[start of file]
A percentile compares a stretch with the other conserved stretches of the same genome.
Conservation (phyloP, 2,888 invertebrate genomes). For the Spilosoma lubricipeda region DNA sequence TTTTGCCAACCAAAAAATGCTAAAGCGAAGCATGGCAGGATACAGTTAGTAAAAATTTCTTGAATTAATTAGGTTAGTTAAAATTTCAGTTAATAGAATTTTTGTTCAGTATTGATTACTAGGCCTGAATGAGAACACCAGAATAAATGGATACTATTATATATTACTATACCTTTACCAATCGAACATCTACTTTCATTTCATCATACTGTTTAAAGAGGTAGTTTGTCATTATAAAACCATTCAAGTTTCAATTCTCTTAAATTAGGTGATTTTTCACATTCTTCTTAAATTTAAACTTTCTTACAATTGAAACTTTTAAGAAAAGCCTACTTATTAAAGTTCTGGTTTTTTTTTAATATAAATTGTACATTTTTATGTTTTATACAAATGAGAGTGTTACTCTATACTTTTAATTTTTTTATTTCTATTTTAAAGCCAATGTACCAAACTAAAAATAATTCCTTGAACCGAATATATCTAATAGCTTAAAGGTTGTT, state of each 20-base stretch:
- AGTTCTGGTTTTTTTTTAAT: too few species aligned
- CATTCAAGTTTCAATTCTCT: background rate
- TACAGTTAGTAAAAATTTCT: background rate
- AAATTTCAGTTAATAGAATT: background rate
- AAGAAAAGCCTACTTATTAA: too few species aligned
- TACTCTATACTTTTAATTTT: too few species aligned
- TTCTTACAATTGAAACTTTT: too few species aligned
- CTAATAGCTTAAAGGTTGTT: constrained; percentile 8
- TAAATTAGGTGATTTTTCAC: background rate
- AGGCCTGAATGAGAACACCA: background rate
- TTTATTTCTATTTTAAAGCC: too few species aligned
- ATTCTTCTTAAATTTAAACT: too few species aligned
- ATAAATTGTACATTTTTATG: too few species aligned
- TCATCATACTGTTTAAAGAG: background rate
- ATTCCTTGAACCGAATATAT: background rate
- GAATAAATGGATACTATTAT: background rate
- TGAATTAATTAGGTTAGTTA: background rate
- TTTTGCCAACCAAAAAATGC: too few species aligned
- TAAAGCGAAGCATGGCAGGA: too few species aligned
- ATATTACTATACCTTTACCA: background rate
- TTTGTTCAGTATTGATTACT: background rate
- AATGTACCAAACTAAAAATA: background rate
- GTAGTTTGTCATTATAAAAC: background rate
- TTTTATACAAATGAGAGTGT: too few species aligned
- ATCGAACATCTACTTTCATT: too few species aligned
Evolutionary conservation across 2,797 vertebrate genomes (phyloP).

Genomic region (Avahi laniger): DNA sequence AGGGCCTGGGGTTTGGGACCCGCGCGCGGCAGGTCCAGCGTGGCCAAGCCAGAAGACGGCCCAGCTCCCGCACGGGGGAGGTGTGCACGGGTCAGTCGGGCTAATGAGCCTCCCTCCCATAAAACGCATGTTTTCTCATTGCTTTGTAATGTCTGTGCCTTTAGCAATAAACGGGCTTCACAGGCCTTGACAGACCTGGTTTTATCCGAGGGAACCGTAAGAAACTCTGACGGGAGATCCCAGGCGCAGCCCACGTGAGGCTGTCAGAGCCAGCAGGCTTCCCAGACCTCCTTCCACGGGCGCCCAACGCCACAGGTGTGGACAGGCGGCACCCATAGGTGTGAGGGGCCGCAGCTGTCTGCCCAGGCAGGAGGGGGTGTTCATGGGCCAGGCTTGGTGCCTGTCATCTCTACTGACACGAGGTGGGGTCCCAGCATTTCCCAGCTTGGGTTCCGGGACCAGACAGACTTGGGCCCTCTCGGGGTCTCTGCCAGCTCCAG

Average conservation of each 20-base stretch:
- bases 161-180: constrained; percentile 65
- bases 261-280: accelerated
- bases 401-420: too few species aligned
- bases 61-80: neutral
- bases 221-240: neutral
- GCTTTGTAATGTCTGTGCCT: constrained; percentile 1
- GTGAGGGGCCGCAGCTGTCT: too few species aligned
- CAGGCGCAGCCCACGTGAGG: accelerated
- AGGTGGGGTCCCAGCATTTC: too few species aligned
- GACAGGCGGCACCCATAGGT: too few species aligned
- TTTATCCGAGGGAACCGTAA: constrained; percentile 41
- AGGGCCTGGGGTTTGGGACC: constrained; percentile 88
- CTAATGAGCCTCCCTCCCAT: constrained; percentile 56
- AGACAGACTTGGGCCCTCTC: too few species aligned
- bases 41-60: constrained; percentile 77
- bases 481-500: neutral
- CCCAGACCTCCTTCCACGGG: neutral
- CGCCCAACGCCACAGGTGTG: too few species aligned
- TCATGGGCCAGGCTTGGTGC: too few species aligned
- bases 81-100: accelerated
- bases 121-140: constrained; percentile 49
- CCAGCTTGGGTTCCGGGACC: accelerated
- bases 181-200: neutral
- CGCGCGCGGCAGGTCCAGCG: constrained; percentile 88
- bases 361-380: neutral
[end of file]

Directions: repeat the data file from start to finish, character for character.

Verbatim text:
A percentile compares a stretch with the other conserved stretches of the same genome.
Conservation (phyloP, 2,888 invertebrate genomes). For the Spilosoma lubricipeda region DNA sequence TTTTGCCAACCAAAAAATGCTAAAGCGAAGCATGGCAGGATACAGTTAGTAAAAATTTCTTGAATTAATTAGGTTAGTTAAAATTTCAGTTAATAGAATTTTTGTTCAGTATTGATTACTAGGCCTGAATGAGAACACCAGAATAAATGGATACTATTATATATTACTATACCTTTACCAATCGAACATCTACTTTCATTTCATCATACTGTTTAAAGAGGTAGTTTGTCATTATAAAACCATTCAAGTTTCAATTCTCTTAAATTAGGTGATTTTTCACATTCTTCTTAAATTTAAACTTTCTTACAATTGAAACTTTTAAGAAAAGCCTACTTATTAAAGTTCTGGTTTTTTTTTAATATAAATTGTACATTTTTATGTTTTATACAAATGAGAGTGTTACTCTATACTTTTAATTTTTTTATTTCTATTTTAAAGCCAATGTACCAAACTAAAAATAATTCCTTGAACCGAATATATCTAATAGCTTAAAGGTTGTT, state of each 20-base stretch:
- AGTTCTGGTTTTTTTTTAAT: too few species aligned
- CATTCAAGTTTCAATTCTCT: background rate
- TACAGTTAGTAAAAATTTCT: background rate
- AAATTTCAGTTAATAGAATT: background rate
- AAGAAAAGCCTACTTATTAA: too few species aligned
- TACTCTATACTTTTAATTTT: too few species aligned
- TTCTTACAATTGAAACTTTT: too few species aligned
- CTAATAGCTTAAAGGTTGTT: constrained; percentile 8
- TAAATTAGGTGATTTTTCAC: background rate
- AGGCCTGAATGAGAACACCA: background rate
- TTTATTTCTATTTTAAAGCC: too few species aligned
- ATTCTTCTTAAATTTAAACT: too few species aligned
- ATAAATTGTACATTTTTATG: too few species aligned
- TCATCATACTGTTTAAAGAG: background rate
- ATTCCTTGAACCGAATATAT: background rate
- GAATAAATGGATACTATTAT: background rate
- TGAATTAATTAGGTTAGTTA: background rate
- TTTTGCCAACCAAAAAATGC: too few species aligned
- TAAAGCGAAGCATGGCAGGA: too few species aligned
- ATATTACTATACCTTTACCA: background rate
- TTTGTTCAGTATTGATTACT: background rate
- AATGTACCAAACTAAAAATA: background rate
- GTAGTTTGTCATTATAAAAC: background rate
- TTTTATACAAATGAGAGTGT: too few species aligned
- ATCGAACATCTACTTTCATT: too few species aligned
Evolutionary conservation across 2,797 vertebrate genomes (phyloP).

Genomic region (Avahi laniger): DNA sequence AGGGCCTGGGGTTTGGGACCCGCGCGCGGCAGGTCCAGCGTGGCCAAGCCAGAAGACGGCCCAGCTCCCGCACGGGGGAGGTGTGCACGGGTCAGTCGGGCTAATGAGCCTCCCTCCCATAAAACGCATGTTTTCTCATTGCTTTGTAATGTCTGTGCCTTTAGCAATAAACGGGCTTCACAGGCCTTGACAGACCTGGTTTTATCCGAGGGAACCGTAAGAAACTCTGACGGGAGATCCCAGGCGCAGCCCACGTGAGGCTGTCAGAGCCAGCAGGCTTCCCAGACCTCCTTCCACGGGCGCCCAACGCCACAGGTGTGGACAGGCGGCACCCATAGGTGTGAGGGGCCGCAGCTGTCTGCCCAGGCAGGAGGGGGTGTTCATGGGCCAGGCTTGGTGCCTGTCATCTCTACTGACACGAGGTGGGGTCCCAGCATTTCCCAGCTTGGGTTCCGGGACCAGACAGACTTGGGCCCTCTCGGGGTCTCTGCCAGCTCCAG

Average conservation of each 20-base stretch:
- bases 161-180: constrained; percentile 65
- bases 261-280: accelerated
- bases 401-420: too few species aligned
- bases 61-80: neutral
- bases 221-240: neutral
- GCTTTGTAATGTCTGTGCCT: constrained; percentile 1
- GTGAGGGGCCGCAGCTGTCT: too few species aligned
- CAGGCGCAGCCCACGTGAGG: accelerated
- AGGTGGGGTCCCAGCATTTC: too few species aligned
- GACAGGCGGCACCCATAGGT: too few species aligned
- TTTATCCGAGGGAACCGTAA: constrained; percentile 41
- AGGGCCTGGGGTTTGGGACC: constrained; percentile 88
- CTAATGAGCCTCCCTCCCAT: constrained; percentile 56
- AGACAGACTTGGGCCCTCTC: too few species aligned
- bases 41-60: constrained; percentile 77
- bases 481-500: neutral
- CCCAGACCTCCTTCCACGGG: neutral
- CGCCCAACGCCACAGGTGTG: too few species aligned
- TCATGGGCCAGGCTTGGTGC: too few species aligned
- bases 81-100: accelerated
- bases 121-140: constrained; percentile 49
- CCAGCTTGGGTTCCGGGACC: accelerated
- bases 181-200: neutral
- CGCGCGCGGCAGGTCCAGCG: constrained; percentile 88
- bases 361-380: neutral